Defra figures show 7% drop in new cases of TB in ‘high-risk’ areas

New TB outbreaks in cattle in high-risk areas have fallen by 7%, raising hopes the government’s 25-year eradication strategy is beginning to make a difference.

The statistics, collated by Defra, showed 3,725 new herd incidents of TB were recorded in the 12-month period to March in the high-risk area in England – a 7% year-on-year reduction.

The NFU welcomed the slight fall in new herd incidents, but said it would “be of small comfort” to the 3,725 farmers whose herds had previously been TB-free.

See also: Welsh cattle slaughterings increase 22% due to TB

The figures also showed TB incidents in counties on the edge-area of the disease, including Cheshire, Berkshire, Hampshire and East Sussex, rose by 5% from 359 to 377.

However, TB cattle slaughterings remain stubbornly high in the UK, increasing by 5.9.% to 39,360 to the end of February from 37,175 over the same period in 2016.

In Wales, where there is an annual TB testing regime, but no badger culling, the number of new herd incidents dropped by 14% from 788 to 675. According to Wales’ chief veterinary officer Christiane Glossop, this is the lowest number of new TB herd incidents for 12 years.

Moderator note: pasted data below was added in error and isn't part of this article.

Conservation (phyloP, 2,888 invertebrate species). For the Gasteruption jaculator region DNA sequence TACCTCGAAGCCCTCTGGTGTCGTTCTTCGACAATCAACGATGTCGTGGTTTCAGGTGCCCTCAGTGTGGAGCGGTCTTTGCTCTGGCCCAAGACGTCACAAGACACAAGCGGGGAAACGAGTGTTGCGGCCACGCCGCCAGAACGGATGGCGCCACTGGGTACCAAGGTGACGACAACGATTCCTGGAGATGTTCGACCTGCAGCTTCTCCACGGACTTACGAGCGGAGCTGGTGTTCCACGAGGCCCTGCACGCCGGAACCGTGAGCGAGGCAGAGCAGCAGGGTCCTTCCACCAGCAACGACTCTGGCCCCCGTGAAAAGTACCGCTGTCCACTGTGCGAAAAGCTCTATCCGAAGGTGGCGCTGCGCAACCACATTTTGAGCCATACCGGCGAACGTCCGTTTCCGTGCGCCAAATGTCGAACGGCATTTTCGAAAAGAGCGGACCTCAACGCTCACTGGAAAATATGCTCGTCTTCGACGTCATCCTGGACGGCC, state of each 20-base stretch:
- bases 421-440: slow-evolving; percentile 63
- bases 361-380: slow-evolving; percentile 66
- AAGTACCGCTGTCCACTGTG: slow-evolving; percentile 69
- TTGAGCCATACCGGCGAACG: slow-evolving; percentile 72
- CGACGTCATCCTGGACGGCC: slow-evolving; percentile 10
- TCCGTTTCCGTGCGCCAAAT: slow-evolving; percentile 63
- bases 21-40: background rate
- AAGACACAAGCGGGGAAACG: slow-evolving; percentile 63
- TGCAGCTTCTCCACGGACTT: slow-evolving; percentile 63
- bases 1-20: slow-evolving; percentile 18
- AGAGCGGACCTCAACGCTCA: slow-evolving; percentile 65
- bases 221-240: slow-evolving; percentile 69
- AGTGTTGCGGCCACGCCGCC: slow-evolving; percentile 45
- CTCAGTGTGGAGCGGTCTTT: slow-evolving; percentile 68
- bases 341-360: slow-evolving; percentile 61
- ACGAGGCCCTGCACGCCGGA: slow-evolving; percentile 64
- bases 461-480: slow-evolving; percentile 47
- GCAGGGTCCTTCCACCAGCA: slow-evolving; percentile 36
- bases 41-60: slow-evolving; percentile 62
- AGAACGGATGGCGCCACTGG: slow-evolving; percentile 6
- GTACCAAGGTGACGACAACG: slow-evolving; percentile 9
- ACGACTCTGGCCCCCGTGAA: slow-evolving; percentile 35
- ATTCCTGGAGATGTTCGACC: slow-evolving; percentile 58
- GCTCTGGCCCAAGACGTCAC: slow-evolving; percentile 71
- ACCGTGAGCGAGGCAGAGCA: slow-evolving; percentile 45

However, 9,773 TB-infected cattle in Wales were culled in the 12 months up to February, a 15% increase from 8,475 over the previous 12 months.

In England, more than 14,800 badgers have been culled since the Conservatives launched a badger culling policy in 2013, as part of efforts to tackle bovine TB.

The Conservatives have announced they would continue badger culling if re-elected. But the Labour Party has pledged to abandon the cull in favour of cattle and badger vaccination, if it wins the general election on 8 June.

Badger cull essential, says NFU

An NFU spokesman said: “It is essential that all aspects of the TB eradication strategy are implemented in full to give us the best chance of controlling and eradicating this disease.

“Alongside this, while badger vaccination is currently unavailable due to a shortage, it is still crucial we get as accurate a picture as possible of the infection rate in badgers in the ‘edge’ area so vaccination – when it is available again – can be targeted in the most effective way.”

However, Dominic Dyer, CEO of the Badger Trust, described the badger cull as “at best is a distraction – and a costly one at that”.

“If you take badgers out of the equation, what these figures really show is that stricter cattle-based controls are working to reduce TB levels. This is of great credit to farmers.

“I would say that the significant reduction of TB in high-risk areas is down to stricter cattle measures. This is borne out by the figures for Wales, where there is no culling and stricter testing, yet new herd incidents have gone down by 14%.”